When the Android co-founder left Google in 2014 to launch a startup incubator, it looked like nothing more than a friendly departure. But Information, a tech news outlet, revealed in November that Andy Rubin’s exit came after an internal investigation into an “inappropriate relationship” he had with a female subordinate. Rubin’s defense was that the relationship was consensual. After the story broke, his company, Essential, told its employees that Rubin was taking a leave of absence “for personal reasons.”
When the New York Times this summer exposed Dave McClure as a sexual harasser, the founding partner of 500 Startups copped to the charge, admitting he’s a “creep” and bowing out from his post at the Mountain View-based tech incubator. In a mea culpa published on the blog platform Medium, McClure said he was guilty of taking advantage of many more women. “I made advances towards multiple women in work-related situations, where it was clearly inappropriate,” he wrote. “I put people in compromising and inappropriate situations, and I selfishly took advantage of those situations where I should have known better. My behavior was inexcusable and wrong.” McClure’s admission undermined his stated intentions—espoused not a month before the Times report—to support female-led startups.
Just a few months after being accused by a half-dozen women of making unwanted sexual advances, Justin Caldbeck had the gall to attempt a post-scandal comeback. In November, the Binary Capital VC changed his LinkedIn title to “Head of Self-Reflection, Accountability and Change,” and announced that he would set about educating young men about the pitfalls of “bro culture.” Victim advocates questioned the sincerity of Caldbeck’s personal campaign and whether he’s qualified to teach others how to behave considering he never modeled inclusivity at his own workplace.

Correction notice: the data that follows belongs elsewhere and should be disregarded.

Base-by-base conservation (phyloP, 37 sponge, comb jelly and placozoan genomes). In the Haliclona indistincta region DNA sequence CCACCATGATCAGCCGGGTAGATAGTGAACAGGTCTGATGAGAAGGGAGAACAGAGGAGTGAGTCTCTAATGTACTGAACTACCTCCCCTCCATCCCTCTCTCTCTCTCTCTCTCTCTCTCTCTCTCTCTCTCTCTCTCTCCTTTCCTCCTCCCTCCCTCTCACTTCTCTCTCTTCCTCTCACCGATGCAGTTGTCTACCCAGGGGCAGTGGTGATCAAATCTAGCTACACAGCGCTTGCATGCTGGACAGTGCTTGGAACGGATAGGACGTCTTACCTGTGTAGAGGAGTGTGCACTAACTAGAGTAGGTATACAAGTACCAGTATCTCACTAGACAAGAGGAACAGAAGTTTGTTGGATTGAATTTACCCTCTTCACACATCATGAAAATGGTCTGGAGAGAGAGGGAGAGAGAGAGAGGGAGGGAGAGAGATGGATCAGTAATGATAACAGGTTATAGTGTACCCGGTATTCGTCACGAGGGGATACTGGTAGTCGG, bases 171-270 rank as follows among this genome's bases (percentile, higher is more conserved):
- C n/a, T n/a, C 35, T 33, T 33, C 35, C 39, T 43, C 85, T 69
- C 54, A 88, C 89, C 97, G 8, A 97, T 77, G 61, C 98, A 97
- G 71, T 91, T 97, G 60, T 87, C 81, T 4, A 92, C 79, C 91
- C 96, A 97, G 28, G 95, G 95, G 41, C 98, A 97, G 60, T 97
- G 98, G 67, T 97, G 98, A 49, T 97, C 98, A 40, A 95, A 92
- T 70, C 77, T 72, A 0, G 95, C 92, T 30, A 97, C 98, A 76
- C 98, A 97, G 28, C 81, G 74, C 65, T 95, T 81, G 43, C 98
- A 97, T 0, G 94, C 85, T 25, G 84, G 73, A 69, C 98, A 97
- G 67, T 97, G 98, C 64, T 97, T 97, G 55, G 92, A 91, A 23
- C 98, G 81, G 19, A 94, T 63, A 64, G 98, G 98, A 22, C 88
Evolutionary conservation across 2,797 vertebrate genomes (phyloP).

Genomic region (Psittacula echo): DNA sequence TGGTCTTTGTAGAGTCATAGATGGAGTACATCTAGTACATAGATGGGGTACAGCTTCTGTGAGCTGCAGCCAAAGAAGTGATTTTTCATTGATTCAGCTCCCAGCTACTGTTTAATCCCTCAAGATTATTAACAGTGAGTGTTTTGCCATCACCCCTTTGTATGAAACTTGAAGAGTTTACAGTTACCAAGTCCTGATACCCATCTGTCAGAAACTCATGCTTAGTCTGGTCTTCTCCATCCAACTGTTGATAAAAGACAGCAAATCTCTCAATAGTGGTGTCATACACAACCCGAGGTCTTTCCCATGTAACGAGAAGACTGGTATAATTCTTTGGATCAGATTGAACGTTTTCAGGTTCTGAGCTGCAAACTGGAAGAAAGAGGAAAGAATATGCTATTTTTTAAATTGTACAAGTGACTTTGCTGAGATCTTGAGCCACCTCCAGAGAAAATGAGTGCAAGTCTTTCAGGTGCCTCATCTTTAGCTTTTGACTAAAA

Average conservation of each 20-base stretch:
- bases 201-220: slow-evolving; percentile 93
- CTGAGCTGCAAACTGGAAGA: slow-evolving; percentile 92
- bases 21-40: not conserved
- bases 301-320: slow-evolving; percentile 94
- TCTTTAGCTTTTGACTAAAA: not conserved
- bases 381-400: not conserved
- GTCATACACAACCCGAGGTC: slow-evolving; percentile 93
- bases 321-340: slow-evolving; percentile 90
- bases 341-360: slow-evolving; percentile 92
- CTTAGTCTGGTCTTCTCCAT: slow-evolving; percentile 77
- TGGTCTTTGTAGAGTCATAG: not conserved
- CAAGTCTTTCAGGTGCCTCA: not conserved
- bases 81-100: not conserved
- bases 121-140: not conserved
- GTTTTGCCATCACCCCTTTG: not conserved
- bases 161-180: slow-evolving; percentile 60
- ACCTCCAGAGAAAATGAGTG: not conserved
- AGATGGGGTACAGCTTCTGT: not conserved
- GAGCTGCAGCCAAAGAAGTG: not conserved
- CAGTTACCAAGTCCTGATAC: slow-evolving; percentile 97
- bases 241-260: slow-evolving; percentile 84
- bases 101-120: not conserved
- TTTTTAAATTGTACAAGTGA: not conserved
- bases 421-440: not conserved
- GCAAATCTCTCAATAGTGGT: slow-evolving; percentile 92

The allegations have dogged hacking pioneer John Draper—aka Captain Crunch or Crunchman—for years, but a BuzzFeed article published in November finally forced the aging Silicon Valley scion to respond to the troubling claims. Several victims told reporters that the revered phone phreaker routinely preyed on men and teenagers at tech conferences by inviting them to what he called “energy workouts,” where he then sexually assaulted them. Draper, oddly enough, admitted to getting aroused during the bizarre exercises but denied they were sexual in nature. The testimonials shed light for the first time on what’s been described as an open secret in the hacker community.
Longtime tech pundit Robert Scoble left his company in October after being outed for sexually harassing and assaulting multiple women. In a public Facebook post days after the allegations came to light, the former Transformation Group executive offered a half-baked apology that named no specific actions or victims and blamed his actions on alcohol—even though some claims came after he’d supposedly gotten sober. It’s unclear how long Scoble plans to withdraw from public view.